Fig. 1: Concepts that Influence and are Influenced by Security Requirements


The following list defines these security-oriented terms that will be used during the remainder of this column:

  • Asset is anything of value that should be protected from harm. An asset can require protection because it is the potential target of attack. Assets can be people, properties (e.g., data, hardware, software, and facilities), and services.
  • Attack (a.k.a., security breach) is an attacker’s unauthorized attempt to cause harm to an asset (i.e., violate the security of the system, bypass security mechanisms). An attack may be either successful or unsuccessful2.
  • Attacker is an agent (e.g., humans, programs, processes, devices, or other systems) that causes an attack due to the desire to cause harm to an asset.
  • Harm is a negative impact associated with an asset due to an attack.
  • Threat is a general condition, situation, or state (typically corresponding to the motivation of potential attackers) that may result in one or more related attacks3.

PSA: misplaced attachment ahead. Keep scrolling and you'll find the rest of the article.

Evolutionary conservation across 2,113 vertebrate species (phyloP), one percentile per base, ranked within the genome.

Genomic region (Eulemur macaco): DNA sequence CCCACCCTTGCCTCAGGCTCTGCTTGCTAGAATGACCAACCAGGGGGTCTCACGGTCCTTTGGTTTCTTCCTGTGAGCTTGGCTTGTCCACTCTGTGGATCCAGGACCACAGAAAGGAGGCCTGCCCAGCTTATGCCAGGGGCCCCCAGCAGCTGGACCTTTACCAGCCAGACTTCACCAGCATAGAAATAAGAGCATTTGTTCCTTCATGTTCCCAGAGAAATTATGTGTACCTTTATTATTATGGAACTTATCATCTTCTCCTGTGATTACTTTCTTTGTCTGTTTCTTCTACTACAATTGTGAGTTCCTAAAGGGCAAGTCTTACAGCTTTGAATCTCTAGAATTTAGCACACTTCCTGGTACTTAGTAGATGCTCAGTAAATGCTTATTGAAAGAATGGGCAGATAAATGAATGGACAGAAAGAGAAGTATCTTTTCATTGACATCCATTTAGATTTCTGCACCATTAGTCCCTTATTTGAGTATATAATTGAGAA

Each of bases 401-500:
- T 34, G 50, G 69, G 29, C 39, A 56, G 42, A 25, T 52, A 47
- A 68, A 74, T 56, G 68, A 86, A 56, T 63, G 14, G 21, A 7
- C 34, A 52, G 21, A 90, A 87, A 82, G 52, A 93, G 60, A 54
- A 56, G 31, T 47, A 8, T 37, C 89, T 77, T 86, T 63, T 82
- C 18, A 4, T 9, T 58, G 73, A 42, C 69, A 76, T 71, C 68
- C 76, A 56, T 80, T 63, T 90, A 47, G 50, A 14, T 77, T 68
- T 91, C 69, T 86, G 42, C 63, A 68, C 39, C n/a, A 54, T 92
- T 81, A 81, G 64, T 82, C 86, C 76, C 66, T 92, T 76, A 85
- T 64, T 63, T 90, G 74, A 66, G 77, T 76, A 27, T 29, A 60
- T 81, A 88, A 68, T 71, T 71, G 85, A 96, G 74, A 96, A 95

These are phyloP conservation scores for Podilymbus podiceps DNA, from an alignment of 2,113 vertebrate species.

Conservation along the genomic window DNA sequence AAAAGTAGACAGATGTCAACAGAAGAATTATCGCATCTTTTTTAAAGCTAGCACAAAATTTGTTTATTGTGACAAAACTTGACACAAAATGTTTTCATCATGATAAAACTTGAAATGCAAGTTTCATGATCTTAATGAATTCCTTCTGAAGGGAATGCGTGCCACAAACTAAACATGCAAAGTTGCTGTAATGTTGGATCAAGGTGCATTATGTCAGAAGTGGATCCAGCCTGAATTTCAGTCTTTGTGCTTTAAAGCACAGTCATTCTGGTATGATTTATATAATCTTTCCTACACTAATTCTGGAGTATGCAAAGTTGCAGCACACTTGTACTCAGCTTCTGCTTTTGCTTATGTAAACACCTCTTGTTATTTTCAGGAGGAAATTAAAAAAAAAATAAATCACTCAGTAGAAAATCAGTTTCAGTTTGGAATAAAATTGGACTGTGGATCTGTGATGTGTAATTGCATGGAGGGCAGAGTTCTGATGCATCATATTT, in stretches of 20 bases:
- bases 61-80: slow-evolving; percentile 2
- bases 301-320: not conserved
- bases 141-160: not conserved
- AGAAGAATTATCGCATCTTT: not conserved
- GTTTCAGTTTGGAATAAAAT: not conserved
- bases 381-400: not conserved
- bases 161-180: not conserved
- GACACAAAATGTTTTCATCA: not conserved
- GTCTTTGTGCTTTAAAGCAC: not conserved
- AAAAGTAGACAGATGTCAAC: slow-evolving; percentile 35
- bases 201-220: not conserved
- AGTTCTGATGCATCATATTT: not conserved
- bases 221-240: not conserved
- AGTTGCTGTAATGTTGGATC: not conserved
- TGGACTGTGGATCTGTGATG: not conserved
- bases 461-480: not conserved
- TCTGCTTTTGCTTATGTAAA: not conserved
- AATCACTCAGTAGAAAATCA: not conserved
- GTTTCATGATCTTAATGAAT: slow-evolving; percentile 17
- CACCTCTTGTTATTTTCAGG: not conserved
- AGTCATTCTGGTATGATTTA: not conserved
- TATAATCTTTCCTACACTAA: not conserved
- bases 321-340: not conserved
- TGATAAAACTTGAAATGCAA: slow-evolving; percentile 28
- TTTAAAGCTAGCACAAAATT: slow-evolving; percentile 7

• Security is the degree to which malicious harm to a valuable asset is prevented, reduced, and properly responded to. Security is thus the quality factor that signifies the degree to which valuable assets are protected from significant threats posed by malicious attackers.
  • Security Goal is a quality goal that documents a target level of security or one of its subfactors [Lamsweerde 2000].
  • Security Policy is a quality policy that mandates a system-specific4 quality criterion for security or one of its subfactors.
  • Security Mechanism (a.k.a., countermeasure) is an architecture mechanism (i.e., strategic decision) that helps fulfill one or more security requirements and/or reduces one or more security vulnerabilities. Security mechanisms can be implemented as some combination of hardware or software components, manual procedures, training, etc.
  • Security Requirement is a quality requirement that specifies a required amount of security (actually a quality subfactor of security) in terms of a system-specific criterion and a minimum level of an associated quality measure that is necessary to meet one or more security policies.
  • Security Risk is the potential risk of harm to an asset due to the sum (over all relevant threats) of the negative impact of the harm to the asset (i.e., its criticality) multiplied by the likelihood of the harm occurring5.